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07 Dec 2021

Sat beside a roundabout in north Cardiff, surrounded by bushes and covered in ivy, the Llandaff Sub-Control Centre is a single storey, windowless, flat roofed brick building which most people hardly notice. 

But it has recently been made a Listed Building by Cadw, and its history is a sobering reminder of how close Wales came to nuclear annihilation in the twentieth century.

The Sub-Control Centre building is on the outer edge of the beautiful terraced gardens around Insole Court, a Victorian mansion which during the Second World War had been a centre for the emergency services responding to the Cardiff Blitz.

In the years after the war tensions mounted between the former allies and in 1948 the Civil Defence Corps was revived across the UK, and Cardiff County Borough Council began to make plans for a possible Third World War.

Nuclear weapons had been invented and used by the USA and in 1949 the Soviet Union produced its first atom bomb, followed by Britain in 1952.  The next year EC Roberts, Cardiff’s city surveyor, built a Civil Defence Control Centre on Allensbank Road, next to what was once a crucial location for the city’s water supply.  He also built two Sub-Control Centre's in the east and west of the city at Cyncoed and Llandaff.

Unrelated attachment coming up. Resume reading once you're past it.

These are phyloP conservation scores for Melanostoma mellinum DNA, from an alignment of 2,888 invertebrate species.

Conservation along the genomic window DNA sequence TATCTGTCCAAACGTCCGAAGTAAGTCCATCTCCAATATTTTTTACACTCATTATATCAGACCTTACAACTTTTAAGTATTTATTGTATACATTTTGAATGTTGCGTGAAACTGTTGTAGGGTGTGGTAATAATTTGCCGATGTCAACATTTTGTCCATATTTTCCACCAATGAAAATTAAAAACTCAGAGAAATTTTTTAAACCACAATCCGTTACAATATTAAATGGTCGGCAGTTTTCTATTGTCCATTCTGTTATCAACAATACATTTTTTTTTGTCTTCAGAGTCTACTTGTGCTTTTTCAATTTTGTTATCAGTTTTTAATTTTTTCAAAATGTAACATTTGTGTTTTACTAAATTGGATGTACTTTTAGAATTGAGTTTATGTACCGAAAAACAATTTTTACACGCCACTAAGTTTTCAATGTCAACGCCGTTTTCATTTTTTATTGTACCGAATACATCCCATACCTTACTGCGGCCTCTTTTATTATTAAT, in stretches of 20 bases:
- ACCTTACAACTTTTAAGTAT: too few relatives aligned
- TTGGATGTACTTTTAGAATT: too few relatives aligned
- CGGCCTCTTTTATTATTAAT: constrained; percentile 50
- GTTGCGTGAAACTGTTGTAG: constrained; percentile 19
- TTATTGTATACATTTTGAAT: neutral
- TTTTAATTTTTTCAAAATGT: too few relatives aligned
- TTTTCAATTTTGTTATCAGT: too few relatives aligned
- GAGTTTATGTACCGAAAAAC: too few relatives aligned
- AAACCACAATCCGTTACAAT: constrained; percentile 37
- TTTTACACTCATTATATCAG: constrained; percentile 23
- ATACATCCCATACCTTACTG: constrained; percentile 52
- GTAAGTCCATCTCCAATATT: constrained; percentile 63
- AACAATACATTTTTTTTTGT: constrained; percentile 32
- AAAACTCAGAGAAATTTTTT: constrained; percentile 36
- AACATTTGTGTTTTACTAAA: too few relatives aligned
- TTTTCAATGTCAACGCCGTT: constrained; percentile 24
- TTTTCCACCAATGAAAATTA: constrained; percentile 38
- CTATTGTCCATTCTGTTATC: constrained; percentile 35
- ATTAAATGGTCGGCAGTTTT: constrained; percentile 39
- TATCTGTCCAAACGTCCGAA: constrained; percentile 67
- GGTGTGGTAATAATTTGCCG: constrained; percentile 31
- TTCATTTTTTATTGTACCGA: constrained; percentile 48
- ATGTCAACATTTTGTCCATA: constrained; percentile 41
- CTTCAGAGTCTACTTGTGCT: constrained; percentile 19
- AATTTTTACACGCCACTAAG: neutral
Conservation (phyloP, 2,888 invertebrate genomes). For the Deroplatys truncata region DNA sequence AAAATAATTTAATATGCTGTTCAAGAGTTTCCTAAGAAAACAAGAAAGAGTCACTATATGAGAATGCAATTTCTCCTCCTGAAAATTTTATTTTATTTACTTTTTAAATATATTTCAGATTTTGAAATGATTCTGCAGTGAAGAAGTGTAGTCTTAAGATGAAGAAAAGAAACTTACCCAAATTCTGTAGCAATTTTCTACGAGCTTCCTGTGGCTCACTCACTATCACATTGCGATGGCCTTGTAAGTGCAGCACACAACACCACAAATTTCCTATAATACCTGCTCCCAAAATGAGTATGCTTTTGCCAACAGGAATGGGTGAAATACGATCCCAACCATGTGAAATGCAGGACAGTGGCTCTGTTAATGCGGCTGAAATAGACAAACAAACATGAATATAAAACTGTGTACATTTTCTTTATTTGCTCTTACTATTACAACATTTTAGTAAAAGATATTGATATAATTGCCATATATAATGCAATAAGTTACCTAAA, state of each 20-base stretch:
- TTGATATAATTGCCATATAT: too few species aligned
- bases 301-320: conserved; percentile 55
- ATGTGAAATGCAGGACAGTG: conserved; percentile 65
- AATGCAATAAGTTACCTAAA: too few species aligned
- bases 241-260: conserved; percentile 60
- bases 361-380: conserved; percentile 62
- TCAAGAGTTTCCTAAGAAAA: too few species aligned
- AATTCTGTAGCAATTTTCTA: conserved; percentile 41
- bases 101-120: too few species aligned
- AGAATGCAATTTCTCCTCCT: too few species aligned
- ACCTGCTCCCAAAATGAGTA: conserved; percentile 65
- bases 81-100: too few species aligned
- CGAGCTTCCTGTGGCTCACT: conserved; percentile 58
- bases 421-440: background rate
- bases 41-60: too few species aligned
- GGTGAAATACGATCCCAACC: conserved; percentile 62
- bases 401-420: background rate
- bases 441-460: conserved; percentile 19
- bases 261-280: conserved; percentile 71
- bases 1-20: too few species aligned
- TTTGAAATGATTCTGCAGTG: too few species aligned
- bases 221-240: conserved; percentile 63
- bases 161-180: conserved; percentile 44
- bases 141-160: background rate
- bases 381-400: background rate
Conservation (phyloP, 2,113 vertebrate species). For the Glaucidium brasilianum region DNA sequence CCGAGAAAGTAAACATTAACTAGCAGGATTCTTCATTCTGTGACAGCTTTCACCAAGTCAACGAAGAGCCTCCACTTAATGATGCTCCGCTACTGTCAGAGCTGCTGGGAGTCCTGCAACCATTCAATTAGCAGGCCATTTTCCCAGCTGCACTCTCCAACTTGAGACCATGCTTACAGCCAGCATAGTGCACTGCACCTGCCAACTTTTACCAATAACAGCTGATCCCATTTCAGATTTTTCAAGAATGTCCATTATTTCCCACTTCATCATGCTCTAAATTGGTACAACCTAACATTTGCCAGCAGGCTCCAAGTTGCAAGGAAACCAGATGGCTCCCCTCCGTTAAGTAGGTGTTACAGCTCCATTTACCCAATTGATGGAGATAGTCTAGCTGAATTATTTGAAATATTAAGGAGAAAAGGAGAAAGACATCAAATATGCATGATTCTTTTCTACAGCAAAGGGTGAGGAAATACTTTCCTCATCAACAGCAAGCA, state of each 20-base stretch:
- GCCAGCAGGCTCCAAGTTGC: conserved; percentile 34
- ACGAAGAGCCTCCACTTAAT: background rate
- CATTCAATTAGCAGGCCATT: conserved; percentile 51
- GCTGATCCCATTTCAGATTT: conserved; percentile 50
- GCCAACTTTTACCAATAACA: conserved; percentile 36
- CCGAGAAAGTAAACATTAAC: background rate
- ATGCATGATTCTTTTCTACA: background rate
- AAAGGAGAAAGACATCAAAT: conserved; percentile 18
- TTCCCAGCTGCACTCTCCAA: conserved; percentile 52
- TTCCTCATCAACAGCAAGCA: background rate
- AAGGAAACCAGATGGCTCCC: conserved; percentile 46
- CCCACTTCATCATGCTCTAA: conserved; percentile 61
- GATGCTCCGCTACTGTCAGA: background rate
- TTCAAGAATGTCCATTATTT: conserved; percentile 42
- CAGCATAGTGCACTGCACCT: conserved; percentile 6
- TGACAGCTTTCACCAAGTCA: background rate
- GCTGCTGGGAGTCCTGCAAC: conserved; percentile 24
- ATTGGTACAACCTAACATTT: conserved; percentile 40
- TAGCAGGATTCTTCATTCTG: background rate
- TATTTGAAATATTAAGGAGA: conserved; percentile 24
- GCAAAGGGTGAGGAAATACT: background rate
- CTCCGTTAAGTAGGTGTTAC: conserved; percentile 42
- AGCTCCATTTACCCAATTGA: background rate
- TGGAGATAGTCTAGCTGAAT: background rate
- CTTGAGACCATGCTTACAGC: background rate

The Llandaff Sub-Control Centre is the only one of these buildings to have survived.

Llandaff Sub-control centre interior view

Inside the bunker are the remains of ventilation systems, electricity generators and steel bunk beds in separate rooms for male and female CDC members.  The large control centre, message room and liaison officers’ room are linked by messenger hatches and the officers’ room had hidden emergency escape hatches leading outside. 

Although sturdy the building is clearly a product of the early Cold War, and could not have hoped to withstand a hydrogen bomb falling on Cardiff. 

Preparedness for war was the focus of the CDC but its members responded to other emergencies, including floods and the Aberfan disaster.  Even after the CDC was disbanded in 1968, volunteers continued to look after the building and store emergency supplies there until the end of the Cold War in the early 1990s. 

It is now protected as a rare example of civil defence planning, built for a war which was greatly feared but thankfully never came.

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